• Gallery owner Walter Thömmes opened Freeform with his partner and wife Rita Bard (whose work is also included in Kinesphere) just off Second Street several years ago, but it’s only been in its current spot, in a strip mall off Cerrillos Road, for six months, in a space that feels larger than the 850 square feet it occupies. Immediately upon entry, visitors to the show are greeted — or rather, confronted — by the wall sculpture of Albuquerque’s Alexis Kaminsky. Kiln-fired clay geometric configurations, each containing dozens of jammed-together, mostly black-painted shapes, have an almost emotive, defiant physicality; they readily recall the broody wooden assemblages of sculptor Louise Nevelson. “At this point,” Kaminsky said, “my work is very internally driven. I’m an academic by training and tend toward being highly cerebral. Art-making has been a welcome and necessary counterbalance to living in my head.” A faint but hypnotic neon glow emanates from most of the pieces, a subtle corona of colored light that comes from Kaminsky’s practice of painting the backs of her work with bright color. Once mounted, they cast a buzzy wash of color onto the crisp white walls behind them.
• Marina Brownlow’s textured assemblages can be hard to parse. Ethereal masses of finely spun wool dangle from the gallery’s ceiling, like ghostly cocoons; elsewhere, a heavy-looking wax-and-fiber sculpture is unnervingly fleshlike. Of her work, which she said will be part of a larger exhibition at the Center for Contemporary Arts next spring, Brownlow remarked, “It’s open to interpretation. Some of it’s so new that it’s often difficult to talk about; it’s ahead of me, so to speak.” Hanging on a wall in the gallery’s largest room is Gwamm, a stretch of fishing net that looks well-worn and discolored by the sea. In its center is a gently bundled bit of wool that is tenderly cradled, rather than caught or tangled in, the net.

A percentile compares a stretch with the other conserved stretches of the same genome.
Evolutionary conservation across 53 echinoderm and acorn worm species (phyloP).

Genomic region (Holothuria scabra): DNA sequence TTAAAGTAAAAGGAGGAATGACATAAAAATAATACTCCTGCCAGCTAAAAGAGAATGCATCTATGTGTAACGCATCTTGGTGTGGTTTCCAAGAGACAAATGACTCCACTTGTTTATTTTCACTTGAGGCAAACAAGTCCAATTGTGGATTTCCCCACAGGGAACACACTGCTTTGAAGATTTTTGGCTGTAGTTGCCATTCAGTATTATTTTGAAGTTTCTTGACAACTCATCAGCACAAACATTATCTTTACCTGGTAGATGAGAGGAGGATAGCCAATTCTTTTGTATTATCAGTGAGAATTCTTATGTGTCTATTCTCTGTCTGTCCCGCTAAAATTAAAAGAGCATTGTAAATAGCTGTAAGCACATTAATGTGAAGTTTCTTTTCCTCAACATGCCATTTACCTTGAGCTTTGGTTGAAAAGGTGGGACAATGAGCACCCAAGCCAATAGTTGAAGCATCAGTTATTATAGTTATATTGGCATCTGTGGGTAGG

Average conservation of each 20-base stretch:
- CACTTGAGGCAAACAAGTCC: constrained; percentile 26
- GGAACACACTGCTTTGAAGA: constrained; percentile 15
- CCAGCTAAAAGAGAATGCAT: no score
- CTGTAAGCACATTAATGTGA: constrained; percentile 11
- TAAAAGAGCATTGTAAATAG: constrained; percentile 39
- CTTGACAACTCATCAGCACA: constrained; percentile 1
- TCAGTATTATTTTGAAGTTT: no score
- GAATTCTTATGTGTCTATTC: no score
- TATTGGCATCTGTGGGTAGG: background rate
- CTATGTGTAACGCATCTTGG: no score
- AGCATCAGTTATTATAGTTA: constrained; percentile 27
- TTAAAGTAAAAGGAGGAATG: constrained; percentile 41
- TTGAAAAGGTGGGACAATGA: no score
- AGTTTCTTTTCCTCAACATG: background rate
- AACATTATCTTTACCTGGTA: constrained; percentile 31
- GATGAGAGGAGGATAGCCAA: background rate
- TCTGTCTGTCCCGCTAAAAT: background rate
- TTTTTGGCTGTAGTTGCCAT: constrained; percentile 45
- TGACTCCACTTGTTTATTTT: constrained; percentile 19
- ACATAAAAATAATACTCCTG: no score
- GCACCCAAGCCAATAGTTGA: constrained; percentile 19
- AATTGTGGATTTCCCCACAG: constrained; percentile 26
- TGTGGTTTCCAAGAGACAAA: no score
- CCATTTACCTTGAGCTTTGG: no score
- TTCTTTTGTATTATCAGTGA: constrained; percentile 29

• Jane Gordon’s fabric installation Cost of Cotton occupies practically the entirety of a gallery room. Draped across multiple walls, it’s covered with ceramic flowers in varying states of decay and bloom. The piece is a commentary on what we put on our bodies, and how clothing can come at a high price from both an environmental and human perspective. “To me,” Gywnne Franklyn said, “this piece refers to the dichotomy of consciousness — or lack thereof.”
• The show’s most bizarre, and arguably most fun, contribution is American Is Beautiful, Rita Bard’s garishly colored and life-sized cow sculpture, which is erratically adorned with plastic toys, a teetering stack of chairs, and segments of cloth. Bard started the piece last year, but Gwynne Franklin encouraged her to finish it in time for the show. “I needed an antidote to my own feelings of helplessness and sadness concerning the current situation in our country,” Bard said. The cow is an “underdog figure,” according to her, which represents “things I like about Americans and America: resourcefulness, a spirit of fun, the ability to laugh at oneself, and last but not least, a strong sense of fairness that I think is being undermined at every turn.”
• All of the previous exhibitions Aimee Gwynne Franklyn has organized at Freeform have showcased female artists. “I like giving a platform to women artists,” she said. “Maybe the fact that the artists in this show are women effects how their work communicates with each other, and really, that’s the essential component of the show.”